# complexity theory – Nielsen & Chuang Exercise 3.15: Lower bound for compare-and-swap based sorts

From Nielsen & Chuang (page 138):

Suppose an $$n$$ element list is sorted by applying some sequence of
compare-and-swap operations to the list. There are $$n!$$ possible initial
orderings of the list. Show that after $$k$$ of the compare-and-swap
operations have been applied, at most $$2^k$$ of the possible initial
orderings will have been sorted into the correct order. Conclude that
$$Omega(n log n)$$ compare-and-swap operations are required to sort all
possible initial orderings into the correct order.

The `compare-and-swap(j,k)` operation is defined as:

compares the list entries numbered $$j$$ and $$k$$, and swaps them if they are out of order

Using an inductive argument, I understand that $$k$$ applications of the compare-and-swap operation sorts at most $$2^k$$ of the possible initial orderings into the correct order. However, I have trouble drawing the final conclusion from this, specifically that $$Omega(n log n)$$ compare-and-swap operations are required to sort all possible initial orderings.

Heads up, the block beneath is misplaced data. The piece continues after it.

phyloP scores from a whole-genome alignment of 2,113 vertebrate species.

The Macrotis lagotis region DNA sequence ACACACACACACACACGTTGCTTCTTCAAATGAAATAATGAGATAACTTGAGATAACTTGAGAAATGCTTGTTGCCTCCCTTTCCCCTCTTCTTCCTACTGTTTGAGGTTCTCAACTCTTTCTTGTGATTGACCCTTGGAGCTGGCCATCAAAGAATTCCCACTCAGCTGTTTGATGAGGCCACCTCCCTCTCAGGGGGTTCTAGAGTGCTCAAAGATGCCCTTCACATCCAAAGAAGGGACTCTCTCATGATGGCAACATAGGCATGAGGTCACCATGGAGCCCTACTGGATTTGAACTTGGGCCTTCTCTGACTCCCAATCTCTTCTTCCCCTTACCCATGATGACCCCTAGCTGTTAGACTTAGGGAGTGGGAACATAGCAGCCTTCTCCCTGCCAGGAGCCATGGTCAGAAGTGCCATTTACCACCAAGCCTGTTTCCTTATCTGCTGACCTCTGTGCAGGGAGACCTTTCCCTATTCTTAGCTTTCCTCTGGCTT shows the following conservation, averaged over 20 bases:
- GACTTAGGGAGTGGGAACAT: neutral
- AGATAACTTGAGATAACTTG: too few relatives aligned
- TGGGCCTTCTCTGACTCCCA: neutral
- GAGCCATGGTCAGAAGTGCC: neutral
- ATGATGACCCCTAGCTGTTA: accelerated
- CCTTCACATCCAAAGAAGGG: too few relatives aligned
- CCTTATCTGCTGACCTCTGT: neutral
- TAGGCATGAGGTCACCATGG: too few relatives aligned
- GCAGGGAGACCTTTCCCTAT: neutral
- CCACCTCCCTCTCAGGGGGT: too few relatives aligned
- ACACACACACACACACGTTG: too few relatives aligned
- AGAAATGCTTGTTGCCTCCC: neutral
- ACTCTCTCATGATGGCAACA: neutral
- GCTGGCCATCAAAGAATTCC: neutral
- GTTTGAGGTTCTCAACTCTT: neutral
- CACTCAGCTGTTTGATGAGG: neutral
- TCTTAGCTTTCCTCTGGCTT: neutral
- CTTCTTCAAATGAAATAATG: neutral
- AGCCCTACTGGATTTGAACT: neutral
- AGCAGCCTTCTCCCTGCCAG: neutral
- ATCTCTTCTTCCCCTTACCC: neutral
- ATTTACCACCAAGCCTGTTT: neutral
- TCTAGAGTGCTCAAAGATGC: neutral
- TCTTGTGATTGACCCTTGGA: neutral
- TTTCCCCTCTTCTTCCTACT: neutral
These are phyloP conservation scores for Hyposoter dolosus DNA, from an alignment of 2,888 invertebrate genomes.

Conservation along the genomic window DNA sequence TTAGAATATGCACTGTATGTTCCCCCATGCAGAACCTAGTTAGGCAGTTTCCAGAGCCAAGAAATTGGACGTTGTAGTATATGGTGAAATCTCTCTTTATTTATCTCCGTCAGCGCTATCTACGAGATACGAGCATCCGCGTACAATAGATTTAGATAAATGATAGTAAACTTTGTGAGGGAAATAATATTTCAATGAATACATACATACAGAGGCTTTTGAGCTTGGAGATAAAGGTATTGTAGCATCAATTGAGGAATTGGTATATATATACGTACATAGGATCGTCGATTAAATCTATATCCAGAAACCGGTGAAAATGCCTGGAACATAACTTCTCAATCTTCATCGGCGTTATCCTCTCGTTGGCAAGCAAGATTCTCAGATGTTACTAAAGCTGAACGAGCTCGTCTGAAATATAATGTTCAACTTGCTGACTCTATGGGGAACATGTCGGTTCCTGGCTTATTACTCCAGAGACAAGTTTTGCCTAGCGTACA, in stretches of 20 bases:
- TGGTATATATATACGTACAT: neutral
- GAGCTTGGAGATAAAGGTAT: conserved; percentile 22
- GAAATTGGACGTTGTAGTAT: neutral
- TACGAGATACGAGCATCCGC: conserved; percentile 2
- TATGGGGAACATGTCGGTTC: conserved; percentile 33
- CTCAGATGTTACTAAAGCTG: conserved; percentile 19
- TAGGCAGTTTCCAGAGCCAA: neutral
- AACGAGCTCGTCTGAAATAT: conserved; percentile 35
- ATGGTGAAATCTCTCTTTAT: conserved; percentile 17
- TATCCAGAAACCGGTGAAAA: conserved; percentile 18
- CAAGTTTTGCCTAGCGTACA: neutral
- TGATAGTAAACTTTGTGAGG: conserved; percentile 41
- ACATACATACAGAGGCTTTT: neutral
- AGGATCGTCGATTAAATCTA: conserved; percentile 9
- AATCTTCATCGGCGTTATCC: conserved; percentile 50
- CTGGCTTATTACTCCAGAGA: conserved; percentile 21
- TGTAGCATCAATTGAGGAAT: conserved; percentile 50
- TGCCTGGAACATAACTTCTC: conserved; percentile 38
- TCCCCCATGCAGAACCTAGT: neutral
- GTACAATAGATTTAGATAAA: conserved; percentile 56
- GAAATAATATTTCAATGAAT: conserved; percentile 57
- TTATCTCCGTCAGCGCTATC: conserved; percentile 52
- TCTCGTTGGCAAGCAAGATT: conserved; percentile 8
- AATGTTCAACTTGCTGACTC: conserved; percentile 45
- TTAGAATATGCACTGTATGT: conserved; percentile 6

$$n log n$$ steps will sort at most $$2^{n log n}=left(2^{log n} right)^n=n^n gt n!$$ of the possible orderings. So $$n log n$$ steps might be enough to sort all possible orderings but I don’t see why we need at least this many steps (which is what I think $$Omega(cdot)$$ means)? To me there seems to be a gap between $$n^n$$ and $$n!$$ and it’s not obvious why there can’t be an algorithm which solves the task by covering more than (or exactly) $$n!$$ but less than $$n^n$$ orderings?